Saturday, February 2, 2008

SF and the Crossword

As a faithful doer of the New York Times crossword, I've noticed an encouraging trend. In the last month, two clues have read "Sci-fi writer McIntyre" and "Sci-fi writer LeGuin." Now, "Asimov" has been a crossword answer for years, but "Vonda" and "Ursula" are new to Will Shortz's domain, and I regard this as an encouraging sign. Now if only we could get the puzzle to:

--stop saying "sci-fi"

--use writers who don't live in the Pacific Northwest

--include a clue that said "SF writer Kress,"

I would be very happy as I sit with my coffee and blue pen each morning. But I'm not holding my breath.


Carmen Webster Buxton said...

Nancy-- I also love it when they have science fiction clues on Jeopardy. But I think the field went astray when it tried to make SF the acronym of choice for science fiction (or speculative fiction). In the public mind, that acronym was already taken. If the crossword said "SF writer Kress," no one would get it because you don't live in San Francisco!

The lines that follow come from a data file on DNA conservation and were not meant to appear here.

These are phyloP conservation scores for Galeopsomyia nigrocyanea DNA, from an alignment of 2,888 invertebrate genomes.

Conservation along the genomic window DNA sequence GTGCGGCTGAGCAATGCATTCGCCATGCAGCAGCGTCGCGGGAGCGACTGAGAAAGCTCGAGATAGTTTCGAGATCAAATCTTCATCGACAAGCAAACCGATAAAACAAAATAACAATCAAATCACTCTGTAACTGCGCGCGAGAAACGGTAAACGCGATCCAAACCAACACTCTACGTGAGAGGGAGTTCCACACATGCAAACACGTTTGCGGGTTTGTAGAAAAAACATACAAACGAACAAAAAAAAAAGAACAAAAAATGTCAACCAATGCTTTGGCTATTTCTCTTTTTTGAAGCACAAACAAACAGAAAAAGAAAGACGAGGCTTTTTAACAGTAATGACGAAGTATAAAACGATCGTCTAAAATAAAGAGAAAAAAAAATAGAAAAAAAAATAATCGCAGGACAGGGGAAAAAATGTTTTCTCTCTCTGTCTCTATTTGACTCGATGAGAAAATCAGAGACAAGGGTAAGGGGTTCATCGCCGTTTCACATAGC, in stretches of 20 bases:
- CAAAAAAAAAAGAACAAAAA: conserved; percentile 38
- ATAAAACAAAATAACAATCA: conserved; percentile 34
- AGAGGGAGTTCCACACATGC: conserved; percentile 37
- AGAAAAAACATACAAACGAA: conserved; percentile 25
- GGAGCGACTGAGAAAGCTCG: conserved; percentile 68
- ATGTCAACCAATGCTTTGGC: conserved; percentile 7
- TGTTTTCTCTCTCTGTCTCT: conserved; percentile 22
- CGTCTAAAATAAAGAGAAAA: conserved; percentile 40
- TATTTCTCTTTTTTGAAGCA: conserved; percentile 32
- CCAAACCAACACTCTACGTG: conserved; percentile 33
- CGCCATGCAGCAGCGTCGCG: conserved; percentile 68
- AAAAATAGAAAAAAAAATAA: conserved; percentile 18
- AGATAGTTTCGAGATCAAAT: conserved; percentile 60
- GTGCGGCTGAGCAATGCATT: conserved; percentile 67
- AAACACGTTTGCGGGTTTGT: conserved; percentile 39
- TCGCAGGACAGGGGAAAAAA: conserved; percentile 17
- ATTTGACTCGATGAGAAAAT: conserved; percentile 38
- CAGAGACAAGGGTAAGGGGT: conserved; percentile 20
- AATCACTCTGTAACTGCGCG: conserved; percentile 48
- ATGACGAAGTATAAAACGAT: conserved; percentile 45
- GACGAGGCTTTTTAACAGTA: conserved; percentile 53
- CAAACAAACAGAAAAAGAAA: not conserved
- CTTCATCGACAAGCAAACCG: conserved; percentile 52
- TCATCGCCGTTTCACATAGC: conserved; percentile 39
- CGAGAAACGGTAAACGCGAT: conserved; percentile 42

Personally, I prefer the all encompassing term speculative fiction, which I tend to abbreviate spec fic. But that's just me. I really don't care what people call it so long as they read it.

sdn said...

karen's right. solvers would definitely take "SF" to mean San Francisco.

on the other hand, are there any other writers whose last name is kress?

sdn, fellow solver

Alex Wilson said...

Nancy, it's cool you do both crosswords and chess. In the last few years (after playing you at Clarion, actually) my wife and I sort of chose mental exercises for ourselves. She chose crosswords, I chose chess.


Nancy Kress said...

I couldn't get anyone to play me at Clarion West last year! Your class was more intrepid.

Andrew M Greene said...

You're better off hanging your hopes on "Sci-fi author Nancy", since Nancy is a fairly common name. Not only is
"Kress" less common (and thus presents less competition, as it were), it has a very nice group of letters for constructing a bottom row.

bluesman miike Lindner said...

Blast my meteor-riddled hide, but I'm blanking on when the term "science fiction" was invented. Can John Campbell take credit?